In chapter 3 we show how creditors have made decisions on debt
relief in their own interests and not in the interests of poor
people in developing countries. We conclude that there is an urgent
need for this unjust system to be changed, and call for a new fair
and transparent process to ascertain what debts should be paid,
taking into account lender liability for odious and unfair debt.
Chapter 4 argues that, given the apparent reticence of creditor
nations to deal with the crushing debt burden, developing-country
governments should consider what actions they need to take
unilaterally to protect the interests of their citizens.
We make three recommendations for debtor countries. Firstly, we
urge them to emphasise the injustice of debt when dealing with
creditors by underlining the real reasons so much debt was accrued,
and how they were denied the means to repay it. We call on debtors
to be more assertive in negotiations with creditors, and review
arguments for and against debt repudiation as a strategy,
contending that creditor nations and organisations should act now
to cancel debt before countries become so desperate that they
default to everybody's detriment. And finally we encourage poor
countries to reduce their reliance on loans by maximising domestic
income sources, minimising the illegal outflow of money and
bringing government decisions under greater scrutiny.
Campaigners should take heart. In April 2004 senior UK Treasury
officials told nongovernmental organisations that there would be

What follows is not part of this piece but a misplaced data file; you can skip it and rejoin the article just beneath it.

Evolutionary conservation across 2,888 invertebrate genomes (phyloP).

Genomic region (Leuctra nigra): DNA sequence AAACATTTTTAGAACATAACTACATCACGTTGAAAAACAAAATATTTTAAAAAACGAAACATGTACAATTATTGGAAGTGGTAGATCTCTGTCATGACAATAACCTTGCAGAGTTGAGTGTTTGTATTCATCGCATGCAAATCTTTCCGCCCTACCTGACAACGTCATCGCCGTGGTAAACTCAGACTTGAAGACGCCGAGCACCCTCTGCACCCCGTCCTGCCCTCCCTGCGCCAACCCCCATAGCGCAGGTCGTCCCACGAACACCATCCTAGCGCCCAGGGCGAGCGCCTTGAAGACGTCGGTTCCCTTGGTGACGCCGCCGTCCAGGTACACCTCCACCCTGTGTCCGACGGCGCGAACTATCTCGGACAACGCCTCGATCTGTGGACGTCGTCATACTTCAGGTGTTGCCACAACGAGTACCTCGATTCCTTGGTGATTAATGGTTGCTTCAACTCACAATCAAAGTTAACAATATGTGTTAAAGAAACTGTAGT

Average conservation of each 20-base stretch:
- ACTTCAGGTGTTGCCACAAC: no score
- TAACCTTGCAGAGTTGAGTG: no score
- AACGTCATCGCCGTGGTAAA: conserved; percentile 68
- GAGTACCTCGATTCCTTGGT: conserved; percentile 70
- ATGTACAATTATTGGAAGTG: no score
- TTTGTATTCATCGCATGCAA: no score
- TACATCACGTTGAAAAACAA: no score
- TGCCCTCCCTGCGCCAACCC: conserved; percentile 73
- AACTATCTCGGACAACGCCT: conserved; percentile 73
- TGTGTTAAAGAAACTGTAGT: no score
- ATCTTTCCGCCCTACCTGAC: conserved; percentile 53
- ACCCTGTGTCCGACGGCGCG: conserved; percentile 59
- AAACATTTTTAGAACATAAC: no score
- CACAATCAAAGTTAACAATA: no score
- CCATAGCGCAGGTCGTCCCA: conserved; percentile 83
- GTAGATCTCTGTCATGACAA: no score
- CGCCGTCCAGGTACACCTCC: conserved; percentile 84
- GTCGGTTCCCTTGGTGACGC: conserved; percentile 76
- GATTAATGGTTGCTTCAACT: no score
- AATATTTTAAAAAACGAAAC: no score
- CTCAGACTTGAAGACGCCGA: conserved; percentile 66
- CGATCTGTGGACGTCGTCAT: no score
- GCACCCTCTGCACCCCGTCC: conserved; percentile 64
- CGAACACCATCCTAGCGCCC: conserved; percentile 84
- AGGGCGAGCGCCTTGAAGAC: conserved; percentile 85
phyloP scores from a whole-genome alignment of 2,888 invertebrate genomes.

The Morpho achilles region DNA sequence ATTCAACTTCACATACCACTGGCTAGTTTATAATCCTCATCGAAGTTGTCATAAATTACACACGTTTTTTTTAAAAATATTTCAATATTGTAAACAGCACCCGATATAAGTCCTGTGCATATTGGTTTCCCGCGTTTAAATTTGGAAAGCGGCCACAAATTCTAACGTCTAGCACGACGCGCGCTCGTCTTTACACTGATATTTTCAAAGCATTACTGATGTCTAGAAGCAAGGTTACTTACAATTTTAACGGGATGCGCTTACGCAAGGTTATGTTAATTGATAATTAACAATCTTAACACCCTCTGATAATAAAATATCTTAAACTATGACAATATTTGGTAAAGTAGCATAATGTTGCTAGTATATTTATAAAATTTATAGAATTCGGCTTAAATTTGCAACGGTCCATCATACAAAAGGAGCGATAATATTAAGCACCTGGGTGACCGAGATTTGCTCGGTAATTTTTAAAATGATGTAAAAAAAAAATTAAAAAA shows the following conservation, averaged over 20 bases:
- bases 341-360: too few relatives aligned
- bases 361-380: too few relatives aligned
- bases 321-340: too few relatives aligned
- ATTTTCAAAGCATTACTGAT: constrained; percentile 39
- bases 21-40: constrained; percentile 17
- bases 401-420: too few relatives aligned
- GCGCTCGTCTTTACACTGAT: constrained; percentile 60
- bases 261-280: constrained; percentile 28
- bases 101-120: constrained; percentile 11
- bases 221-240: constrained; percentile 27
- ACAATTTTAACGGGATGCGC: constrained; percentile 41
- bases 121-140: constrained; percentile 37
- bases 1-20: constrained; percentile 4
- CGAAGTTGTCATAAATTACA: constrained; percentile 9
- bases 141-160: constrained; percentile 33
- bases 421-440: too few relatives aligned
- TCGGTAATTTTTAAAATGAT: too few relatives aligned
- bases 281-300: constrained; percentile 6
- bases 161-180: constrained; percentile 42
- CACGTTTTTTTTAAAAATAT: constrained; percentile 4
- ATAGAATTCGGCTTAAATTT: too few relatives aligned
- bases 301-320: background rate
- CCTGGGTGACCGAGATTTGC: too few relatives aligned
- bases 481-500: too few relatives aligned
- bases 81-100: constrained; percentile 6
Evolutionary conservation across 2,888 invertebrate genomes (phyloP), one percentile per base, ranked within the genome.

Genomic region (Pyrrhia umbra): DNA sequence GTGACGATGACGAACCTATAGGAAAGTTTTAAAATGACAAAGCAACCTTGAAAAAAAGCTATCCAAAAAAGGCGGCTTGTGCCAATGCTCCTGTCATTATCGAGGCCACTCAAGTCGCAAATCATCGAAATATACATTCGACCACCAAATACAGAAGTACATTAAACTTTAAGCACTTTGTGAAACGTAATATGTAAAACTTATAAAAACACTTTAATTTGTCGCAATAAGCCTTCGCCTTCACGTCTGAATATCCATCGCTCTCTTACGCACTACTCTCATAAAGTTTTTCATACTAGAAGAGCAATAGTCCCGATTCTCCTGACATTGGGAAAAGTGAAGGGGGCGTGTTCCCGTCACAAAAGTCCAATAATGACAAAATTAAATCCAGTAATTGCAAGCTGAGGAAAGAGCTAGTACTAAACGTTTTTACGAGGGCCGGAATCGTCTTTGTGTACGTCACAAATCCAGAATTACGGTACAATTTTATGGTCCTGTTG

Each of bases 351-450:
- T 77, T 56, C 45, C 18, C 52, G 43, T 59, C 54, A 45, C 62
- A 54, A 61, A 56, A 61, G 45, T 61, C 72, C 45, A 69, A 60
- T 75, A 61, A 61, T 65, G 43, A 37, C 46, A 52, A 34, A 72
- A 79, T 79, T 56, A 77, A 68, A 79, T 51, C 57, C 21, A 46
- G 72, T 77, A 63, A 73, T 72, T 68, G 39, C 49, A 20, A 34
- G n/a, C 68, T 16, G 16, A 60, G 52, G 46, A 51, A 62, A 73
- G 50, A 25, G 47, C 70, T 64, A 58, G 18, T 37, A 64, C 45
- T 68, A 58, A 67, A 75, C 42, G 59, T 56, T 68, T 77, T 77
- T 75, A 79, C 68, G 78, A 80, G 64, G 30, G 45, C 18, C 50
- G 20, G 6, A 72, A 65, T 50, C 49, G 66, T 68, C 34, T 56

'no further movement' on debt cancellation in the foreseeable
future. Just over a year later, in response to the Make Poverty
History campaign, the UK government had reversed its position and
worked towards achieving the important, though very limited,
progress at Gleneagles. And this wasn't the first time creditor
governments had responded to pressure on debt. In 1999, after years
of campaigning, world leaders announced substantial debt
cancellation to date US$50 billion has been cancelled for some of
the world's poorest countries as a result of this commitment.
The debt campaign is working and poor people are benefiting. Now is
the time to redouble our efforts.
Recommendations to creditors
- Immediately write off odious and unfair debt
- Establish a fair and independent process to solve debt crises, to
replace the present biased and arbitrary system
- Immediately cancel the debts of those countries that need it to
achieve the millennium development goals
Recommendations to debtors
- Emphasise the injustice of the debt
- Be more assertive in negotiations with creditors
- Reduce reliance on loans